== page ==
Israel is grappling with a colossal intelligence breakdown that resulted in an unprecedented assault from the Gaza Strip by Hamas, an Islamist movement supported by Iran, Turkey, and Qatar, and Palestinian Islamic Jihad (PIJ). Both jihadi groups—Hamas, which is an offshoot of the Muslim Brotherhood, and extremist Islamist PIJ—are recognized as terrorist in the U.S. and Europe.
Iran’s Islamic Revolutionary Guard Corps helped coordinating and planning the attack, and Iran’ government has openly lauded it. The actions of Tehran’s Lebanese proxy, Hezbollah, will provide crucial insights into Iran’s further intentions.
Israel, meanwhile, is pointedly aware of Iran as a principal sponsor of terrorism. Last month, David Barnea, director of the Mossad (Israel’s CIA equivalent), warned that top Iranian leadership will be held responsible for the murder of Israelis and Jews worldwide. The escalatory potential of this fluid situation is high.
On the Sabbath of Simchat Torah (the Joy of Torah holy day), Israelis woke to a barrage of missiles from Gaza and hundreds of terrorists breaching the security fences into Southern Israeli cities, villages, and kibbutzim.
The toll so far is grim—some 700 Israelis killed, with that number expected to rise; 130 women, men, elderly people and even children taken to Gaza as hostages, and nearly 1,700 wounded. The invading terrorists even made off with armored personnel carriers and other Israeli military equipment.
The failure of deterrence and the strategic shock recalls the Yom Kippur War, which began 50 years ago with an attack on Israel’s Bar Lev Line of outposts along the Suez Canal. However, the deliberate brutality seen in this assault, including beatings and killings of civilians, violations of corpses, and bloodshed on Israeli streets harken back to the 1948 War of Independence, which was fought town by town and village by village. Despite this difficult history, the severity of the present crisis deeply shocked Israelis and foreign observers alike. The audacity, scope, and coordination of the October 2023 attack indicate meticulous planning spanning months—and an intelligence failure of colossal proportions.
For a small country like Israel, a population of approximately 9.2 million, 700 killed equals the United States losing 26,000 in one day. The attack is proportionally much bigger than 9/11 was for the U.S. Despite the trauma, Israel is poised to respond forcefully, with an initial air campaign in Gaza already underway and ground operations likely to begin soon.
The “ripple effect” of the current conflict will influence the region for many years. The Israeli left, known for its conciliatory approach towards the Palestinians, may experience a further erosion of its already diminished political influence. In the near term, Israelis will rally around the flag, temporarily setting aside the recent bitter political disputes around judicial reforms that were being pursued by Prime Minister Benjamin Netanyahu and his right-wing/religious coalition. This may offer a short-term political lifeline for Netanyahu, far-right National Security Minister Itamar Ben Gvir, and Defense Minister Yoav Gallant, all facing political challenges before this crisis.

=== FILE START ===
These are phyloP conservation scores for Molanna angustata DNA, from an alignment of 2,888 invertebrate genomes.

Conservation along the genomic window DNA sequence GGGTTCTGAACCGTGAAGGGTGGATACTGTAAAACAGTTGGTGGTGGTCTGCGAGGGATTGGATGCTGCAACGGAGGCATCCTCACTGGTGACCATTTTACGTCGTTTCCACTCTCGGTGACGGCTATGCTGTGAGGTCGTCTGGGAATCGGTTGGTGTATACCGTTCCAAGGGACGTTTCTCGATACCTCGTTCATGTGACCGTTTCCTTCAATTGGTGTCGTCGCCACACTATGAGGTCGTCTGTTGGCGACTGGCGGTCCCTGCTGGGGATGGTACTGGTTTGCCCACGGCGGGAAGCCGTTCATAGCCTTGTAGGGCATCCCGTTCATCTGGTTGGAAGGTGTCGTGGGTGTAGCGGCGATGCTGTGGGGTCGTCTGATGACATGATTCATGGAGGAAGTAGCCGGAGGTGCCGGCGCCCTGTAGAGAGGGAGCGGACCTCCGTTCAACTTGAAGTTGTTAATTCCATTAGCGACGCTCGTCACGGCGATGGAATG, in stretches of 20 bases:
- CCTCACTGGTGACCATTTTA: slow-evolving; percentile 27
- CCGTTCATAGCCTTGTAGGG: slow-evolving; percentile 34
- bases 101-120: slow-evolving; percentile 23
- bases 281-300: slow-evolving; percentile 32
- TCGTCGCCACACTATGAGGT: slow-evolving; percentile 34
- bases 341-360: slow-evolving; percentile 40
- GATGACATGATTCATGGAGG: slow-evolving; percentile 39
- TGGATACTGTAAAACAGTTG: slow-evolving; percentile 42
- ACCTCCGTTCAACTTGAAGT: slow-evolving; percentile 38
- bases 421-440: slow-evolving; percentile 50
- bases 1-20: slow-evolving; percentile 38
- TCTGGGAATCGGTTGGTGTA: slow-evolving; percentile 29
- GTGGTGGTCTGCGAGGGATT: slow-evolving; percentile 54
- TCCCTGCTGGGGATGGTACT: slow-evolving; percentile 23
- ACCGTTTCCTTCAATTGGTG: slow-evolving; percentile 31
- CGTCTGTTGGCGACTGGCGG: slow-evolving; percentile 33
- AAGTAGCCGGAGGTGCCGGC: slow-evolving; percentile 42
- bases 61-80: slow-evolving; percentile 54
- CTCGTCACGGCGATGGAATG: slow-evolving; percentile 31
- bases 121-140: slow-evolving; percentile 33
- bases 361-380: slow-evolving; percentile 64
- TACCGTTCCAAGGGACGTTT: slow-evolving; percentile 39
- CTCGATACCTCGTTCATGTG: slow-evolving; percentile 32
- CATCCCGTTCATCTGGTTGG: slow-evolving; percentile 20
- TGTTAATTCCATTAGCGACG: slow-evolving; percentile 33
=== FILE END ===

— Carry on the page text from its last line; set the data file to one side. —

As happened in Israel in earlier times of war, a broad national unity coalition or emergency government may be in the cards, but in the longer term, Israel’s current leadership is unlikely to survive politically, and Netanyahu’s legacy has been terminally tarnished. When the shooting stops and the fog of war clears, the military Chief of Staff Lieutenant General Herzi Halevy, Shin Bet Director Ronen Bar, and Military Intelligence Commander Major General Aharon Haliva, may all face a judiciary commission of inquiry, much like their predecessors after the Yom Kippur War, who were judged harshly by the Agranat Commission.
Regional and global repercussions may be expansive. The attack and Israel’s retaliation in Gaza jeopardized the progress made through the Abraham Accords. The extent of this setback hinges on Israel’s response. It has been said that Arabs support “the strong horse“—and Israel absolutely cannot afford to appear weak at this critical juncture.
What direction Iran, through its proxy Hezbollah chooses to take could pose a two-front challenge for Israel, drawing in additional hostile forces and a rain of rockets from the north. Furthermore, some Arab nations, including Egypt, have issued veiled threats against Israel if the Israeli Defense Force’s actions are seen as disproportionate. Whether these statements are mere posturing or genuine warnings remains to be seen, but Israel must take them seriously without becoming paralyzed by the possibility of incurring the temporary or long-term displeasure of its neighbors.
Importantly, China, India, Russia, and the Arab countries have not expressed solidarity with Israel, while Europe and the U.S. did. The United States will play a significant role in shaping Israel’s response to her security challenges. In these turbulent times, Israel faces a massive security crisis that demands careful strategic responses. The consequences of this intelligence debacle and ensuing conflict will reverberate for years to come, with the high stakes drawing the world’s attention again to the Middle East and away from China and Russia.
Ariel Cohen is a senior fellow at the Atlantic Council and managing director of the Energy, Growth and Security Program at the International Tax and Investment Center.
The views expressed in this article are the writer’s own.